Why is cryptocurrency popular?

May 30 JDN 2459365

At the time of writing, the price of most cryptocurrencies has crashed, likely due to a ban on conventional banks using cryptocurrency in China (though perhaps also due to Elon Musk personally refusing to accept Bitcoin at his businesses). But for all I know by the time this post goes live the price will surge again. Or maybe they’ll crash even further. Who knows? The prices of popular cryptocurrencies have been extremely volatile.

This post isn’t really about the fluctuations of cryptocurrency prices. It’s about something a bit deeper: Why are people willing to put money into cryptocurrencies at all?

The comparison is often made to fiat currency: “Bitcoin isn’t backed by anything, but neither is the US dollar.”

But the US dollar is backed by something: It’s backed by the US government. Yes, it’s not tradeable for gold at a fixed price, but so what? You can use it to pay taxes. The government requires it to be legal tender for all debts. There are certain guaranteed exchange rights built into the US dollar, which underpin the value that the dollar takes on in other exchanges. Moreover, the US Federal Reserve carefully manages the supply of US dollars so as to keep their value roughly constant.

Bitcoin does not have this (nor does Dogecoin, or Etherium, or any of the other hundreds of lesser-known cryptocurrencies). There is no central bank. There is no government making them legal tender for any debts at all, let alone all of them. Nobody collects taxes in Bitcoin.

And so, because its value is untethered, Bitcoin’s price rises and falls, often in huge jumps, more or less randomly. If you look all the way back to when it was introduced, Bitcoin does seem to have an overall upward price trend, but this honestly seems like a statistical inevitability: If you start out being worthless, the only way your price can change is upward. While some people have become quite rich by buying into Bitcoin early on, there’s no particular reason to think that it will rise in value from here on out.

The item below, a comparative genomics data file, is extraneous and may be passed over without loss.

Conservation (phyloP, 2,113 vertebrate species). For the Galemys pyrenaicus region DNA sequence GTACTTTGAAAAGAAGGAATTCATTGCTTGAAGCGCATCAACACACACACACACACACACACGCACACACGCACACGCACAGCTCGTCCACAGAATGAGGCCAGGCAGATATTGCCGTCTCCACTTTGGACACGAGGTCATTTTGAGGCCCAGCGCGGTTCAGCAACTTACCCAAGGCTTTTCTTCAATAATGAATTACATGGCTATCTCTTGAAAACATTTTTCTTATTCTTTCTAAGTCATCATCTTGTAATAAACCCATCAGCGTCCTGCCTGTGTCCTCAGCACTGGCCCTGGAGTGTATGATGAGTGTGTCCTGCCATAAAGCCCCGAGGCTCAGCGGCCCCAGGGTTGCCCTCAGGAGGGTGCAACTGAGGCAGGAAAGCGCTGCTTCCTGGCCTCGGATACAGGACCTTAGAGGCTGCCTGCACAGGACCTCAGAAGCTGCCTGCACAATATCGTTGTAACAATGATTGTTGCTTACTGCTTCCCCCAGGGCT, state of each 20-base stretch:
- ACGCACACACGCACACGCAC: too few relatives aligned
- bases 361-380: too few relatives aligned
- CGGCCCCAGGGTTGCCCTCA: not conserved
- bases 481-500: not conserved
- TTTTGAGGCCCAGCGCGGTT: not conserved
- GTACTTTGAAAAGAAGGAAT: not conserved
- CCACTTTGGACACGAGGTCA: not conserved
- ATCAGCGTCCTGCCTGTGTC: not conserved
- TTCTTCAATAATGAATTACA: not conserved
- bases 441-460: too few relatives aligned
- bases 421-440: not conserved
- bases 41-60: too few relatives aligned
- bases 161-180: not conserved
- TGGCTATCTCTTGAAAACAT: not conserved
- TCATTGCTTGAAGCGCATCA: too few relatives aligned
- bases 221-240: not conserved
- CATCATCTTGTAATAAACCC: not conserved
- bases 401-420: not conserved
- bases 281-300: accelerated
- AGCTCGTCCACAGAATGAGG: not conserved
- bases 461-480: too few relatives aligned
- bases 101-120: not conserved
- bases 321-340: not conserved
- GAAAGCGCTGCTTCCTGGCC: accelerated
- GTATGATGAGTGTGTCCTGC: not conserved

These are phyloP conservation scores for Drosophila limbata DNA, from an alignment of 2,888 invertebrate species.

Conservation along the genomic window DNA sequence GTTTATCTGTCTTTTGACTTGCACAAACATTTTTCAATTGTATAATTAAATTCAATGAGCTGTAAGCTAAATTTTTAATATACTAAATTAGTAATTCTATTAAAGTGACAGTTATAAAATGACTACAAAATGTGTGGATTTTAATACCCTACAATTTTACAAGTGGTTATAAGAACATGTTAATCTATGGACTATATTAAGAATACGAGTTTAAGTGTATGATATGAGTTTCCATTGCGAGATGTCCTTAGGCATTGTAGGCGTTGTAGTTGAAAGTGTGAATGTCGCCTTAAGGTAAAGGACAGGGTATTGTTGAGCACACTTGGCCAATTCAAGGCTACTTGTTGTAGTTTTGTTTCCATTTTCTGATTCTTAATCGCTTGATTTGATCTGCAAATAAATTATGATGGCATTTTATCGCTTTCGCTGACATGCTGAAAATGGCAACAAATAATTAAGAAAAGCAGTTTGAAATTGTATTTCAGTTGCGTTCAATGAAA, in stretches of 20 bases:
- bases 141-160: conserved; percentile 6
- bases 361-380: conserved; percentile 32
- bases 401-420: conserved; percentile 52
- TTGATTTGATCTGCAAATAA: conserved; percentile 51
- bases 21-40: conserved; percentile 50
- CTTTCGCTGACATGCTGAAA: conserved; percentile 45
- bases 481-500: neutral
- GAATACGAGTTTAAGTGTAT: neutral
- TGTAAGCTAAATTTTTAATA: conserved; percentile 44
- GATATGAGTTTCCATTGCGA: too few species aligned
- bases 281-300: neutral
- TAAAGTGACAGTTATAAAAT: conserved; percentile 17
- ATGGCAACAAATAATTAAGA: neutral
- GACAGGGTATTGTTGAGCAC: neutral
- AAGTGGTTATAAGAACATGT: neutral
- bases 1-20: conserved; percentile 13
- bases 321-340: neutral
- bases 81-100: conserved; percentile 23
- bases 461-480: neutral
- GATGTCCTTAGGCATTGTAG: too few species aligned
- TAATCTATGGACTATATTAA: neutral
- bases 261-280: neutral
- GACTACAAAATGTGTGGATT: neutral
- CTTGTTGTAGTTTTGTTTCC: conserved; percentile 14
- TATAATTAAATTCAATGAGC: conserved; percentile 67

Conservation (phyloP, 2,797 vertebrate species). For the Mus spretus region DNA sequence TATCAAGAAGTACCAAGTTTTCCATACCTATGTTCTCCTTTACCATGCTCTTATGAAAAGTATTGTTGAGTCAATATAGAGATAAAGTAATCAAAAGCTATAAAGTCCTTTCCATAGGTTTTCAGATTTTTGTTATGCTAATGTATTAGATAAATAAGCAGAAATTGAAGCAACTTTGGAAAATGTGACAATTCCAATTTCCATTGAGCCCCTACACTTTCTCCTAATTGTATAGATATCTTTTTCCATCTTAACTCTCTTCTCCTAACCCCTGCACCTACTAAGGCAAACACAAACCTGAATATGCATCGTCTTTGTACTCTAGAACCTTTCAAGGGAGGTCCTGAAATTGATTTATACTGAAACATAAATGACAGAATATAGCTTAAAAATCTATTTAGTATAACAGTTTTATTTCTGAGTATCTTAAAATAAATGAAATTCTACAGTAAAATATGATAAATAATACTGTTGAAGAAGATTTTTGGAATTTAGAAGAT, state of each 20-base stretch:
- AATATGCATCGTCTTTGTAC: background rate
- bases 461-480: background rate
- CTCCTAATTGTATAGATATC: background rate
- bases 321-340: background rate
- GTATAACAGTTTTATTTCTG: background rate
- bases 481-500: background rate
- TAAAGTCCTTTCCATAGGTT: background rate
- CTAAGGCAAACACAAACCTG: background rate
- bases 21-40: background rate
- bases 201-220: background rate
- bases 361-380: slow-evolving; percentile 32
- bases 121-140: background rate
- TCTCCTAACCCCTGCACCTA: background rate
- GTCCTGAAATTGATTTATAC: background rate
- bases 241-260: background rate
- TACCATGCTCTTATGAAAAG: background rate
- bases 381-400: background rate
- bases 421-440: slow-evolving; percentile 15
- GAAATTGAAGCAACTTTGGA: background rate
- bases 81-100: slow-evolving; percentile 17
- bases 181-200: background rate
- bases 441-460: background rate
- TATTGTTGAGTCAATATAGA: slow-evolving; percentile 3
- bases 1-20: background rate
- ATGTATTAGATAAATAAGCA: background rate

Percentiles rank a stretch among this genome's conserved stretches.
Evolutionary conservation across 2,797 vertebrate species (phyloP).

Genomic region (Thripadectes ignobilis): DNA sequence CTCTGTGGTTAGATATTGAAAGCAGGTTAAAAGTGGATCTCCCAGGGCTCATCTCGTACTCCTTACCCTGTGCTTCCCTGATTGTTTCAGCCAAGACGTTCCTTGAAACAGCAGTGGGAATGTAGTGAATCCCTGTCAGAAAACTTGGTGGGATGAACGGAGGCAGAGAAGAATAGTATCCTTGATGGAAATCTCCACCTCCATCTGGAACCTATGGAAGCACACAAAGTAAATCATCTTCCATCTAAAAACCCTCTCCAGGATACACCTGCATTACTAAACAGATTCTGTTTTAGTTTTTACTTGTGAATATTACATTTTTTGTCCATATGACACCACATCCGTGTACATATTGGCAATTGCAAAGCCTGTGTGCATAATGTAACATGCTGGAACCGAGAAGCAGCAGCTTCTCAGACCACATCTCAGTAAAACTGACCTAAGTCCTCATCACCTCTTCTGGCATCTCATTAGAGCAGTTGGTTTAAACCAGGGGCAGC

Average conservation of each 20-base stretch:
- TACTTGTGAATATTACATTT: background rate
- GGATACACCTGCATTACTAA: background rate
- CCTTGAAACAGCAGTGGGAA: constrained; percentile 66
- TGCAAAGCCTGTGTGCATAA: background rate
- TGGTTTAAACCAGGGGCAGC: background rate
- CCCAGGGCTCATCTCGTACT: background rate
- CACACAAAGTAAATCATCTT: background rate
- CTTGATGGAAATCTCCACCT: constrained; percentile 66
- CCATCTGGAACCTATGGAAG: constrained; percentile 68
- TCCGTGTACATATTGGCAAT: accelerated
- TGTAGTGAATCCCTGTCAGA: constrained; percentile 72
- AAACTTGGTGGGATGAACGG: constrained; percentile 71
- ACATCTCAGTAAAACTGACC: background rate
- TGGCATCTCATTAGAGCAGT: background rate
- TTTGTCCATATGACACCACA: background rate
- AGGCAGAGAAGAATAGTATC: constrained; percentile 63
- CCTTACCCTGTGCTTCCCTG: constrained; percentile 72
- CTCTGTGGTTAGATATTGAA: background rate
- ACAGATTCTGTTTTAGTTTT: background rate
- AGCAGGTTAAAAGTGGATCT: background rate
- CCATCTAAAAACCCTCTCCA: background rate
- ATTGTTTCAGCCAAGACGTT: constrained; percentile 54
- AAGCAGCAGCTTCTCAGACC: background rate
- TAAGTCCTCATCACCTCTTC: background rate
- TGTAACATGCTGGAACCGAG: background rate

Nor does Bitcoin have any intrinsic value. You can’t eat it, or build things out of it, or use it for scientific research. It won’t even entertain you (unless you have a very weird sense of entertainment). Bitcoin doesn’t even have “intrinsic value” the way gold does (which is honestly an abuse of the term, since gold isn’t actually especially useful): It isn’t innately scarce. It was made scarce by its design: Through the blockchain, a clever application of encryption technology, it was made difficult to generate new Bitcoins (called “mining”) in an exponentially increasing way. But the decision of what encryption algorithm to use was utterly arbitrary. Bitcoin mining could just as well have been made a thousand times easier or a thousand times harder. They seem to have hit a sweet spot where they made it just hard enough that it make Bitcoin seem scarce while still making it feel feasible to get.

We could actually make a cryptocurrency that does something useful, by tying its mining to a genuinely valuable pursuit, like analyzing scientific data or proving mathematical theorems. Perhaps I should suggest a partnership with Folding@Home to make FoldCoin, the crypto coin you mine by folding proteins. There are some technical details there that would be a bit tricky, but I think it would probably be feasible. And then at least all this computing power would accomplish something, and the money people make would be to compensate them for their contribution.

But Bitcoin is not useful. No institution exists to stabilize its value. It constantly rises and falls in price. Why do people buy it?

In a word, FOMO. The fear of missing out. People buy Bitcoin because they see that a handful of other people have become rich by buying and selling Bitcoin. Bitcoin symbolizes financial freedom: The chance to become financially secure without having to participate any longer in our (utterly broken) labor market.

In this, volatility is not a bug but a feature: A stable currency won’t change much in value, so you’d only buy into it because you plan on spending it. But an unstable currency, now, there you might manage to get lucky speculating on its value and get rich quick for nothing. Or, more likely, you’ll end up poorer. You really have no way of knowing.